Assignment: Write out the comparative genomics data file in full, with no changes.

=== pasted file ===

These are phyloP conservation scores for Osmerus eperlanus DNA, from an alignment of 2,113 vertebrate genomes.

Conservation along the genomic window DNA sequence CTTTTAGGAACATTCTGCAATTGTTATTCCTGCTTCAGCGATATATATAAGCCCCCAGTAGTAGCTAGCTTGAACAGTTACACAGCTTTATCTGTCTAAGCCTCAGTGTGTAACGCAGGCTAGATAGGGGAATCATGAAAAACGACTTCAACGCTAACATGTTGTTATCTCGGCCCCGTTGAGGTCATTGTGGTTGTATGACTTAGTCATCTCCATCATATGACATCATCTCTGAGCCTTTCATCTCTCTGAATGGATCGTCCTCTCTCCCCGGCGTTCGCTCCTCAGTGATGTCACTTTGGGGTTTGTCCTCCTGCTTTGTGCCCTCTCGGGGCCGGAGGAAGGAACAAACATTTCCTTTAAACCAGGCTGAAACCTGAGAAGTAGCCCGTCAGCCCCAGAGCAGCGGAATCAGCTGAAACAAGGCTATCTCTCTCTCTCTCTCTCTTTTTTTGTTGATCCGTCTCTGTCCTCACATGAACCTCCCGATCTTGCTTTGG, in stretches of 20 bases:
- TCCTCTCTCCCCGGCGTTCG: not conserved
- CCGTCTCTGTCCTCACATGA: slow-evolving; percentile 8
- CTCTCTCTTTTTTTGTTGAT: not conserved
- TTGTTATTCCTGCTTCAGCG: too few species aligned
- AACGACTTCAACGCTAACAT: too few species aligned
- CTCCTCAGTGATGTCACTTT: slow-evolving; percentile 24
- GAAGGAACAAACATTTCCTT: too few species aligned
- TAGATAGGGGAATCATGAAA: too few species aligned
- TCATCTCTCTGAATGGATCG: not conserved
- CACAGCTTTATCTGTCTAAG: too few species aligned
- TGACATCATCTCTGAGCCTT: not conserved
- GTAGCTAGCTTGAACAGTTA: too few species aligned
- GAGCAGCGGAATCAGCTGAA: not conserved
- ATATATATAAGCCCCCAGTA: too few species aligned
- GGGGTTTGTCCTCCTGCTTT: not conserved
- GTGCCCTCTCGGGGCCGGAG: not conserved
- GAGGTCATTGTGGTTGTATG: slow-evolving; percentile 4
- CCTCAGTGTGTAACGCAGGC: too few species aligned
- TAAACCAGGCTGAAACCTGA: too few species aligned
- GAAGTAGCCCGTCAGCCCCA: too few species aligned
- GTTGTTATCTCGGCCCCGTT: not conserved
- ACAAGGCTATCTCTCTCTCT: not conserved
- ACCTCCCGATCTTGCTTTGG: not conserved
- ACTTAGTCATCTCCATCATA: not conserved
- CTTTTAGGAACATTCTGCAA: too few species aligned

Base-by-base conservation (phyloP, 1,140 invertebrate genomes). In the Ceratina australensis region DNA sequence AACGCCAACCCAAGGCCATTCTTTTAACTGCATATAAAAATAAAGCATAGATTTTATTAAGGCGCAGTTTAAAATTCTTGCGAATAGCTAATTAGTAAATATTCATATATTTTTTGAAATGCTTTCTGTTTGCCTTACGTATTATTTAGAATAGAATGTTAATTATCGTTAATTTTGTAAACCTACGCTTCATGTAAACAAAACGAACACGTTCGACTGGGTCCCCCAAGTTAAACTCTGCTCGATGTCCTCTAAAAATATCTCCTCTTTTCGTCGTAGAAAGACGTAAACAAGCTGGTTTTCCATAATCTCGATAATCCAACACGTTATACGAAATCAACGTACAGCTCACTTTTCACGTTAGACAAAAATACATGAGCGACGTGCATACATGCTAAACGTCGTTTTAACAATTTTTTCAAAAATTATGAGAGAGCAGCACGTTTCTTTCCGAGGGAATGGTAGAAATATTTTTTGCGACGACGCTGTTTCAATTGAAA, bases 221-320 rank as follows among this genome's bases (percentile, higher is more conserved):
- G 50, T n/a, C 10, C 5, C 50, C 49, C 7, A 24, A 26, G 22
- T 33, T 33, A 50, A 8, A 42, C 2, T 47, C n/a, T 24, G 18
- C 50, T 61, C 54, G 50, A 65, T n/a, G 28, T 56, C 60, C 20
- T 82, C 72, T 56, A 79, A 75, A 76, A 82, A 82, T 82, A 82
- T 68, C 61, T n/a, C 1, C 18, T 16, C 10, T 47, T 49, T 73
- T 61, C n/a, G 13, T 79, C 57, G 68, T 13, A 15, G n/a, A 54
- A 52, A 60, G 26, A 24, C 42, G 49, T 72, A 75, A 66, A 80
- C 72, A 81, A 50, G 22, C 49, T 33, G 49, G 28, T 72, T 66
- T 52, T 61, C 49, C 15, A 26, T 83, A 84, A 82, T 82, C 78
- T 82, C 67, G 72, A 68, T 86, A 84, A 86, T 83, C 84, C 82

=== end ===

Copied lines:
These are phyloP conservation scores for Osmerus eperlanus DNA, from an alignment of 2,113 vertebrate genomes.

Conservation along the genomic window DNA sequence CTTTTAGGAACATTCTGCAATTGTTATTCCTGCTTCAGCGATATATATAAGCCCCCAGTAGTAGCTAGCTTGAACAGTTACACAGCTTTATCTGTCTAAGCCTCAGTGTGTAACGCAGGCTAGATAGGGGAATCATGAAAAACGACTTCAACGCTAACATGTTGTTATCTCGGCCCCGTTGAGGTCATTGTGGTTGTATGACTTAGTCATCTCCATCATATGACATCATCTCTGAGCCTTTCATCTCTCTGAATGGATCGTCCTCTCTCCCCGGCGTTCGCTCCTCAGTGATGTCACTTTGGGGTTTGTCCTCCTGCTTTGTGCCCTCTCGGGGCCGGAGGAAGGAACAAACATTTCCTTTAAACCAGGCTGAAACCTGAGAAGTAGCCCGTCAGCCCCAGAGCAGCGGAATCAGCTGAAACAAGGCTATCTCTCTCTCTCTCTCTCTTTTTTTGTTGATCCGTCTCTGTCCTCACATGAACCTCCCGATCTTGCTTTGG, in stretches of 20 bases:
- TCCTCTCTCCCCGGCGTTCG: not conserved
- CCGTCTCTGTCCTCACATGA: slow-evolving; percentile 8
- CTCTCTCTTTTTTTGTTGAT: not conserved
- TTGTTATTCCTGCTTCAGCG: too few species aligned
- AACGACTTCAACGCTAACAT: too few species aligned
- CTCCTCAGTGATGTCACTTT: slow-evolving; percentile 24
- GAAGGAACAAACATTTCCTT: too few species aligned
- TAGATAGGGGAATCATGAAA: too few species aligned
- TCATCTCTCTGAATGGATCG: not conserved
- CACAGCTTTATCTGTCTAAG: too few species aligned
- TGACATCATCTCTGAGCCTT: not conserved
- GTAGCTAGCTTGAACAGTTA: too few species aligned
- GAGCAGCGGAATCAGCTGAA: not conserved
- ATATATATAAGCCCCCAGTA: too few species aligned
- GGGGTTTGTCCTCCTGCTTT: not conserved
- GTGCCCTCTCGGGGCCGGAG: not conserved
- GAGGTCATTGTGGTTGTATG: slow-evolving; percentile 4
- CCTCAGTGTGTAACGCAGGC: too few species aligned
- TAAACCAGGCTGAAACCTGA: too few species aligned
- GAAGTAGCCCGTCAGCCCCA: too few species aligned
- GTTGTTATCTCGGCCCCGTT: not conserved
- ACAAGGCTATCTCTCTCTCT: not conserved
- ACCTCCCGATCTTGCTTTGG: not conserved
- ACTTAGTCATCTCCATCATA: not conserved
- CTTTTAGGAACATTCTGCAA: too few species aligned

Base-by-base conservation (phyloP, 1,140 invertebrate genomes). In the Ceratina australensis region DNA sequence AACGCCAACCCAAGGCCATTCTTTTAACTGCATATAAAAATAAAGCATAGATTTTATTAAGGCGCAGTTTAAAATTCTTGCGAATAGCTAATTAGTAAATATTCATATATTTTTTGAAATGCTTTCTGTTTGCCTTACGTATTATTTAGAATAGAATGTTAATTATCGTTAATTTTGTAAACCTACGCTTCATGTAAACAAAACGAACACGTTCGACTGGGTCCCCCAAGTTAAACTCTGCTCGATGTCCTCTAAAAATATCTCCTCTTTTCGTCGTAGAAAGACGTAAACAAGCTGGTTTTCCATAATCTCGATAATCCAACACGTTATACGAAATCAACGTACAGCTCACTTTTCACGTTAGACAAAAATACATGAGCGACGTGCATACATGCTAAACGTCGTTTTAACAATTTTTTCAAAAATTATGAGAGAGCAGCACGTTTCTTTCCGAGGGAATGGTAGAAATATTTTTTGCGACGACGCTGTTTCAATTGAAA, bases 221-320 rank as follows among this genome's bases (percentile, higher is more conserved):
- G 50, T n/a, C 10, C 5, C 50, C 49, C 7, A 24, A 26, G 22
- T 33, T 33, A 50, A 8, A 42, C 2, T 47, C n/a, T 24, G 18
- C 50, T 61, C 54, G 50, A 65, T n/a, G 28, T 56, C 60, C 20
- T 82, C 72, T 56, A 79, A 75, A 76, A 82, A 82, T 82, A 82
- T 68, C 61, T n/a, C 1, C 18, T 16, C 10, T 47, T 49, T 73
- T 61, C n/a, G 13, T 79, C 57, G 68, T 13, A 15, G n/a, A 54
- A 52, A 60, G 26, A 24, C 42, G 49, T 72, A 75, A 66, A 80
- C 72, A 81, A 50, G 22, C 49, T 33, G 49, G 28, T 72, T 66
- T 52, T 61, C 49, C 15, A 26, T 83, A 84, A 82, T 82, C 78
- T 82, C 67, G 72, A 68, T 86, A 84, A 86, T 83, C 84, C 82